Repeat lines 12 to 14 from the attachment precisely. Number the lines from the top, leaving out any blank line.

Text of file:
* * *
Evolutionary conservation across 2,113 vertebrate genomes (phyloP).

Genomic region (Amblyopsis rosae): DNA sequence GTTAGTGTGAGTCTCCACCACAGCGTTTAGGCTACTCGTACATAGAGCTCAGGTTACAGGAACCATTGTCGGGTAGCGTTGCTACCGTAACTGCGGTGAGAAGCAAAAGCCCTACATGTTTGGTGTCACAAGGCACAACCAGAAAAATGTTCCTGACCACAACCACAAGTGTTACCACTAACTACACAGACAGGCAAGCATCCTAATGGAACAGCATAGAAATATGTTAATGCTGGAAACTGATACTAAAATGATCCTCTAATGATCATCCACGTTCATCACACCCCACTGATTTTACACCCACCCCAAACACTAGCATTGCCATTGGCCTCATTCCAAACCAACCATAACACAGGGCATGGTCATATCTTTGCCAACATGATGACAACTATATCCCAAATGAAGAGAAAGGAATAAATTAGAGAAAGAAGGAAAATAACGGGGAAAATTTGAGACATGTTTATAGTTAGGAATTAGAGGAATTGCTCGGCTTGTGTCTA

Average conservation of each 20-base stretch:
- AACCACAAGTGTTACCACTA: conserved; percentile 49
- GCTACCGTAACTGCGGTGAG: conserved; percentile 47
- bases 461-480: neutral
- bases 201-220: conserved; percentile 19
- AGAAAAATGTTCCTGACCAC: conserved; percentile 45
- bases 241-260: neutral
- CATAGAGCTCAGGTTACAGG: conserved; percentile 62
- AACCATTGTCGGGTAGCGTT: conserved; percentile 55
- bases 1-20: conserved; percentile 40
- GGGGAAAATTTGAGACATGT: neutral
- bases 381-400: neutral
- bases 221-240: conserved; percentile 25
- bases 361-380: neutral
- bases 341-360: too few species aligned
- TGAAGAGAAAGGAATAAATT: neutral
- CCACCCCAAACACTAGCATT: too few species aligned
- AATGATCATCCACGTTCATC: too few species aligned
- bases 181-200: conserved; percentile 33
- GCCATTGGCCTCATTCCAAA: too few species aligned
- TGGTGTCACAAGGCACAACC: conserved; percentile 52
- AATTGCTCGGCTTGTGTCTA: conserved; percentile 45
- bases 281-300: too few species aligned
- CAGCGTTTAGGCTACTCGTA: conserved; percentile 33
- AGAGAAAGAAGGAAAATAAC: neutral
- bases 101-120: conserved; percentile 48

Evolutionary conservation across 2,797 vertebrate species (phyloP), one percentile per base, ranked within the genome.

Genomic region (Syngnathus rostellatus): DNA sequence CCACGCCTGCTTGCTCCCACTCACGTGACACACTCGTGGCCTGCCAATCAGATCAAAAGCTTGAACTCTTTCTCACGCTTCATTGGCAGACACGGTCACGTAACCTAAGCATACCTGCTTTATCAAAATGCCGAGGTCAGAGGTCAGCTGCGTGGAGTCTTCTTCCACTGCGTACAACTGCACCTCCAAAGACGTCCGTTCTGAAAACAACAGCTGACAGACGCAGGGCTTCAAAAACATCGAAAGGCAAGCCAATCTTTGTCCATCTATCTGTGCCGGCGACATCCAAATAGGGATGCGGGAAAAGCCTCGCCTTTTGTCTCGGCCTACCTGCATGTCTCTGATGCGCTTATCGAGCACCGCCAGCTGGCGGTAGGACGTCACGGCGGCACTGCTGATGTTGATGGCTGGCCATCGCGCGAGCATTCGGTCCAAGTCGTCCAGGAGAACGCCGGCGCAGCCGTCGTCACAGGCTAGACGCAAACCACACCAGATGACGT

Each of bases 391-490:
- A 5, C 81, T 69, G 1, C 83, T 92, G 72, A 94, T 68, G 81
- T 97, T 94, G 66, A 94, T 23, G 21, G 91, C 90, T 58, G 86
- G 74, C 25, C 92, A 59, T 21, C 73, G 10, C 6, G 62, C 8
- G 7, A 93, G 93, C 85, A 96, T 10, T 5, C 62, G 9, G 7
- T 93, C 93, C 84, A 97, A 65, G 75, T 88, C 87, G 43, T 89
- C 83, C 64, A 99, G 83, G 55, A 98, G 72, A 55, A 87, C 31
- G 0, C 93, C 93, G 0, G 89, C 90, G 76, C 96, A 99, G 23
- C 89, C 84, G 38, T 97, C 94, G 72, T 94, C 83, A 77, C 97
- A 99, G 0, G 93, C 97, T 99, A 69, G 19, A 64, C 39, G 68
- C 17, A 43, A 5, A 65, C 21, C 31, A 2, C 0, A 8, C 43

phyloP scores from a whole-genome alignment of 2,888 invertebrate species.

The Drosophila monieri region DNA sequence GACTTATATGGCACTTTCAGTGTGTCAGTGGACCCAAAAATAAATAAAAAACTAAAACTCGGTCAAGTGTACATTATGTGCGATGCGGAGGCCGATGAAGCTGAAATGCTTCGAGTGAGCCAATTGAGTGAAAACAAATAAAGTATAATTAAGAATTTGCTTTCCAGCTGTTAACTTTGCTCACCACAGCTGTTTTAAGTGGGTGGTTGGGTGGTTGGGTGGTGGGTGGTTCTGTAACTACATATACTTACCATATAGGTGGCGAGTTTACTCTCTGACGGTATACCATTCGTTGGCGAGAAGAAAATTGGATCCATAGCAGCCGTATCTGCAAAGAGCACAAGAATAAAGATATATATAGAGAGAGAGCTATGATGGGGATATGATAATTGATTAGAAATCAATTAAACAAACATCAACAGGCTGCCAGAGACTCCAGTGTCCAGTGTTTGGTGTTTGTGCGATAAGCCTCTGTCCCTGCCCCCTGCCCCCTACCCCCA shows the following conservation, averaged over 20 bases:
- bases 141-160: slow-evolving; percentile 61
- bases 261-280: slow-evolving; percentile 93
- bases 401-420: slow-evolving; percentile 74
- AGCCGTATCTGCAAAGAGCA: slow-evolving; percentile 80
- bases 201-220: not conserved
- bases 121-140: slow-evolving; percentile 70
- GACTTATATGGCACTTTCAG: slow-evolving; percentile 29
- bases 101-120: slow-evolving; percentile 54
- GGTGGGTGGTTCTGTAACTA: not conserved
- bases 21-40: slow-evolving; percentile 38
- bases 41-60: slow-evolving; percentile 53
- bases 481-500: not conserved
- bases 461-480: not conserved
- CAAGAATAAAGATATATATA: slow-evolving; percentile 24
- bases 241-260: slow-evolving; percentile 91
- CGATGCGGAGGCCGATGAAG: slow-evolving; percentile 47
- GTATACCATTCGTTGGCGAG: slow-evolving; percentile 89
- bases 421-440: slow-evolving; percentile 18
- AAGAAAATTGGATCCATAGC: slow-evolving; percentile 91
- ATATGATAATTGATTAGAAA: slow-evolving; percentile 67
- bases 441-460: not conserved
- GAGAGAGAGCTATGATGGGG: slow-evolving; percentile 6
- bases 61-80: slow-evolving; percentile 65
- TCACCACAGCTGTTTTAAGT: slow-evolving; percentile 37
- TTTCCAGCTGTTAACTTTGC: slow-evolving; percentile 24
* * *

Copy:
- bases 1-20: conserved; percentile 40
- GGGGAAAATTTGAGACATGT: neutral
- bases 381-400: neutral